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'I've had suicidal thoughts' says former England footballer Kelly Smith

England's most successful women's footballer has revealed for the first time that she considered suicide when she was out injured.

Kelly Smith, the country's top goal scorer and a former Arsenal striker, told ITV News London she wanted to kill herself, because she couldn't cope when she wasn't playing.

I was very very low to the point where I had suicidal thoughts.

I remember walking around my apartment and looking at the lighting fixtures and the wardrobe fixtures and thinking could I hang a bed sheet there and hang myself. Would that hold my weight?

Those were my deepest darkest days and they happened on a consistent basis.

– Kelly Smith
Kelly Smith celebrating after scoring against Japan in 2007 Credit: AP

Her story comes just days after Everton winger Aaron Lennon was detained under the Mental Health Act by police over concerns for his welfare and as the latest Professional Footballers’ Association (PFA) figures reveal that more players have sought help for mental health issues in 2017 than the whole of last year.

Aaron Lennon was detained under the Mental Health Act Credit: AP

Smith became England's first female professional footballer when she joined American side New Jersey in 1999.

But five years later she broke her leg and started drinking heavily - a bottle of vodka each night - to deal with not playing.

Rehab eventually followed and she managed to get her career back on track when she returned to Arsenal.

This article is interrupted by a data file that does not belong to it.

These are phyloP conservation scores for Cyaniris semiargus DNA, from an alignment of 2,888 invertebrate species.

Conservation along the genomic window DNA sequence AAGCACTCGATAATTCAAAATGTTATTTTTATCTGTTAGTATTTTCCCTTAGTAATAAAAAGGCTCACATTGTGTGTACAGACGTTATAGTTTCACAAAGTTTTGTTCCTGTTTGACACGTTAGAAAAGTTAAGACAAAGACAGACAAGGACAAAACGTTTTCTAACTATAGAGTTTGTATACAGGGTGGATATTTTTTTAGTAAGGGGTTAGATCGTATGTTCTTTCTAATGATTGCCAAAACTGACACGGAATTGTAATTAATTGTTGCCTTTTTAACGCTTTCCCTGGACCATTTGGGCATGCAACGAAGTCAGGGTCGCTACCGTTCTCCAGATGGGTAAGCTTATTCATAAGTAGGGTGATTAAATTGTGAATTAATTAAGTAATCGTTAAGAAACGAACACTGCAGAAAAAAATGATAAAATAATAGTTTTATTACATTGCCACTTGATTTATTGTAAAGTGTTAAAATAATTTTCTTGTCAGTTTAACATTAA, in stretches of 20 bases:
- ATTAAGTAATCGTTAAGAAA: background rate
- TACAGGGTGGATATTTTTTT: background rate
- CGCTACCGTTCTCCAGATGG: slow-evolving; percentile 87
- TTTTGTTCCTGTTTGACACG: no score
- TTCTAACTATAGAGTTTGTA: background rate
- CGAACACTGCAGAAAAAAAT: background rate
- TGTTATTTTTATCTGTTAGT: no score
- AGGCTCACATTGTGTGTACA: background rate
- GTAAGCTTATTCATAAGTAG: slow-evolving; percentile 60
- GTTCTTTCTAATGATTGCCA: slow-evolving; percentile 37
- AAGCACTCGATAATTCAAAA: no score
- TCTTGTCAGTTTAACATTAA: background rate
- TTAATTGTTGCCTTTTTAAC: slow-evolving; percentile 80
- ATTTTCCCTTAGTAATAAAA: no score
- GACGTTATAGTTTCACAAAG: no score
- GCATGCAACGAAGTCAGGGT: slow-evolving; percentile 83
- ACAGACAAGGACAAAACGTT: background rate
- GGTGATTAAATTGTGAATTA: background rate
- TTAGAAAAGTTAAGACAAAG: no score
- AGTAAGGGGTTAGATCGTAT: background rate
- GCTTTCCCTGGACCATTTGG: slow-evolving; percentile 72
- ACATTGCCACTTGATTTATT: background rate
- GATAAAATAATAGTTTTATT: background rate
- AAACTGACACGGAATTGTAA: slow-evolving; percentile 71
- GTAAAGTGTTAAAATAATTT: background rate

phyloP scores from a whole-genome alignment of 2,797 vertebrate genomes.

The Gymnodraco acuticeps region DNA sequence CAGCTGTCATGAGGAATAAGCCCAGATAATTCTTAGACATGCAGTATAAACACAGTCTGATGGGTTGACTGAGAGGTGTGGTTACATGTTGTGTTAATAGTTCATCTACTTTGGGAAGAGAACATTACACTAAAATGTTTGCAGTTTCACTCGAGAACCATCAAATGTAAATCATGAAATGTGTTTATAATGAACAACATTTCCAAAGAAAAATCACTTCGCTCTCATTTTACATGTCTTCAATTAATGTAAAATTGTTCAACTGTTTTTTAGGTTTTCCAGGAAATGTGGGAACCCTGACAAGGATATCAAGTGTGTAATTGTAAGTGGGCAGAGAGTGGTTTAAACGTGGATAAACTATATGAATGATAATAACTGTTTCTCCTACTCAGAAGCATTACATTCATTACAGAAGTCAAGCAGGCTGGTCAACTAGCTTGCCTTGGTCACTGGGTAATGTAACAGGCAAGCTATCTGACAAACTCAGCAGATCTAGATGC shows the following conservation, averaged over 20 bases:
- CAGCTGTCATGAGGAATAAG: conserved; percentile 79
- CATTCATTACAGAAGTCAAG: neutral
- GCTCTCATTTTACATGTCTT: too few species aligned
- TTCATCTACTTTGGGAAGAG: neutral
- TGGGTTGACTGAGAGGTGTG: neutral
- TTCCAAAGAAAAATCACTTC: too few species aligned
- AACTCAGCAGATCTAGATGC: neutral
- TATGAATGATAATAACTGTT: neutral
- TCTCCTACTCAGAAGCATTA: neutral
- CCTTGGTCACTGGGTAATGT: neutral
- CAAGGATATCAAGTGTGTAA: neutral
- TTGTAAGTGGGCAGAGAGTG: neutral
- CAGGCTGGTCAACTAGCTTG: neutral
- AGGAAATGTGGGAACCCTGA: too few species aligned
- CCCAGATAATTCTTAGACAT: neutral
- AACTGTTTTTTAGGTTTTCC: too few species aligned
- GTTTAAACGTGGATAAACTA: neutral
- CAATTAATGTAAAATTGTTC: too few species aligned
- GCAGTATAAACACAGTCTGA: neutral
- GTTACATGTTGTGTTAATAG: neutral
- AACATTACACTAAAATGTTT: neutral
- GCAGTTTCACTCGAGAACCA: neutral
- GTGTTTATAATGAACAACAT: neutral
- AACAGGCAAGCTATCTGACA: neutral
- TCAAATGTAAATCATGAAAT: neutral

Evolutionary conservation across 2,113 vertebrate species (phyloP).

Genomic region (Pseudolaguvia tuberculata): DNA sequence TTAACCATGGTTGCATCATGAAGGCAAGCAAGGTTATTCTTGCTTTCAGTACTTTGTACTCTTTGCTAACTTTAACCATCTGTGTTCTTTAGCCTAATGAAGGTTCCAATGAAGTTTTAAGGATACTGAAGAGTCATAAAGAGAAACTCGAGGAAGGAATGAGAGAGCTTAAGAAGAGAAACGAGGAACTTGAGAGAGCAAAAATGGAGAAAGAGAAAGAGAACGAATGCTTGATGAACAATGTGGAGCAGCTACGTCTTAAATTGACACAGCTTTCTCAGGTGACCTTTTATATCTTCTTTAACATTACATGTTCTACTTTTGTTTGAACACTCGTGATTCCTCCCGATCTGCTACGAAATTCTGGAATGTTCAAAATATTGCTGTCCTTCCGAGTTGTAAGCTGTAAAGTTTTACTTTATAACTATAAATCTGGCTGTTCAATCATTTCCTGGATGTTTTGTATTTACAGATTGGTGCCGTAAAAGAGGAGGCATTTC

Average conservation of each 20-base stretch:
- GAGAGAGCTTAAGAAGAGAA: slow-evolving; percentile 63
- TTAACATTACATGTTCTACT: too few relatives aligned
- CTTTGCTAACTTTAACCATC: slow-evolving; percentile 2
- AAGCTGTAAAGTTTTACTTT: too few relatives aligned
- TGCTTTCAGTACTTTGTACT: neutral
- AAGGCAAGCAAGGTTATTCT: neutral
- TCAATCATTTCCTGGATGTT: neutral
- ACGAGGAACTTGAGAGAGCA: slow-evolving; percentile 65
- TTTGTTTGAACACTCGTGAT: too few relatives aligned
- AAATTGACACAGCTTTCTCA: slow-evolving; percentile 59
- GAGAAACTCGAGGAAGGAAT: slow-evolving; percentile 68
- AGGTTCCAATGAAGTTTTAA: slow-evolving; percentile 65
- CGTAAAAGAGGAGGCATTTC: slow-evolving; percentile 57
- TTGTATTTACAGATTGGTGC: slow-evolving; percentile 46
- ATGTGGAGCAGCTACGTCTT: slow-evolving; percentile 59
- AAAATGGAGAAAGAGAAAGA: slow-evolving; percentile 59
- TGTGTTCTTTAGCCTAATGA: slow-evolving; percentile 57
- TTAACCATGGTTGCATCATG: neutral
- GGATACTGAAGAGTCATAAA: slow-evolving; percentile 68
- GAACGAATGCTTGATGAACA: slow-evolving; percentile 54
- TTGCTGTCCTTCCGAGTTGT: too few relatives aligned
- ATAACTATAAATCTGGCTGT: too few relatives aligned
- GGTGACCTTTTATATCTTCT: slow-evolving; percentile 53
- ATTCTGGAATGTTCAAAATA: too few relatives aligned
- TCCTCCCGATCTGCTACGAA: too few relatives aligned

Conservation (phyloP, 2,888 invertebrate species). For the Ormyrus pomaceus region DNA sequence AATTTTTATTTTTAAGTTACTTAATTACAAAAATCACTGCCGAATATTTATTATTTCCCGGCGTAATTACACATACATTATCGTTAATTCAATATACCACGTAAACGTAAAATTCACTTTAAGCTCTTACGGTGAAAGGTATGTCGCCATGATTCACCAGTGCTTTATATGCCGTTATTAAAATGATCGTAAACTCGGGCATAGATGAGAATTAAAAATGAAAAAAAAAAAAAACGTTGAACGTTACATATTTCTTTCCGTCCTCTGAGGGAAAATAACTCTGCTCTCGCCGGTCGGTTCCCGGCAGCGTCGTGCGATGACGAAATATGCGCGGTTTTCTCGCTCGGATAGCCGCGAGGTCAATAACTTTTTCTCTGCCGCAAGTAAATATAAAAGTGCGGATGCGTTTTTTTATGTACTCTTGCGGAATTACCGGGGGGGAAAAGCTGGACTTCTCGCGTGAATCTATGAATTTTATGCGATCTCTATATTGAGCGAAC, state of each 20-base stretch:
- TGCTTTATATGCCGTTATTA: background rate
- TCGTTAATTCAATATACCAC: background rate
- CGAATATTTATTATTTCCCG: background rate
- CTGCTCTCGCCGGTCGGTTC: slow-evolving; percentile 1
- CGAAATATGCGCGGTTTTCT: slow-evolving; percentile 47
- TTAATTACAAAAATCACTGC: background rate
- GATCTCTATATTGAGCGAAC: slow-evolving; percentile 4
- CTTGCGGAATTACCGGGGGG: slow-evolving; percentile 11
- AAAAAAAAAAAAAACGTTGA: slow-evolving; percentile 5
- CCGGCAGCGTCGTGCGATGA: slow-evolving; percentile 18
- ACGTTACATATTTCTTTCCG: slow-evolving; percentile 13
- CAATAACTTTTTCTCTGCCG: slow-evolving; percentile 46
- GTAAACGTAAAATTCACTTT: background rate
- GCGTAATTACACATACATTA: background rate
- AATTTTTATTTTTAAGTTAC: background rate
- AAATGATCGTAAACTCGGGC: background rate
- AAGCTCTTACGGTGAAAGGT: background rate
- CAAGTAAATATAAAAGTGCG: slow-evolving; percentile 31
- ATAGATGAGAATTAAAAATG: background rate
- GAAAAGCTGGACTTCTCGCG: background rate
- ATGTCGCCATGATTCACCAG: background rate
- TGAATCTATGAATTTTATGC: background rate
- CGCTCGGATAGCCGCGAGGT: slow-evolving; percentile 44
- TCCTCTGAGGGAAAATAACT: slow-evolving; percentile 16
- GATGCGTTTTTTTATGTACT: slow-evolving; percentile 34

Kelly Smith celebrating at a 2007 game against Japan Credit: AP

The PFA say depression and other mental health issues are a growing problem within their sport.

Last year, 160 players used their counselling services. This year, 178 current and retired players have already been in contact.

The organisation puts this down to increased awareness and say 11 players have asked for counselling since Lennon's story was revealed last week.

It has more than 100 counsellors working with current and retired players delivering 655 sessions last year, they offer workshops and have a 24-hour hotline that was set up in 2012, following the death of former Wales manager Gary Speed.

The majority of current players who use the PFA's counselling services are struggling with addiction (66%) but retired players are more likely to suffer from depression and anxiety (42% of those using the counselling services).

Jason Brown playing for Wales at a friendly against Mexico Credit: AP

Former Charlton and Sutton United goalkeeper Jason Brown found life difficult when he retired.

He told ITV News London he tried to kill himself shortly after he left the game.

Since I was eight years of age I've known what I wanted to do and where I wanted to be and then all of a sudden this massive void was there and there was no structure in my life.

There was no training, there was no 'where am I going to be, why am I doing it', it's just gone and that's been really difficult for me to live with and deal with.

– Jason Brown, former Charlton and Sutton United goalkeeper

Brown and Smith have spoken out to mark the start of Mental Health Awareness week.

Smith says she wants to use her profile to encourage others to speak out.

Even now talking about it, I'm thinking is this the right thing to do, to tell you and to tell the world.

But if I can help other people along the way, because there are so many other athletes and people who go through these same things, that it's okay to talk about it, it can help other people.

– Kelly Smith

If you are affected by any of the topics in this article, the Samaritans can be contacted free on 116 123 or more help is available on their website.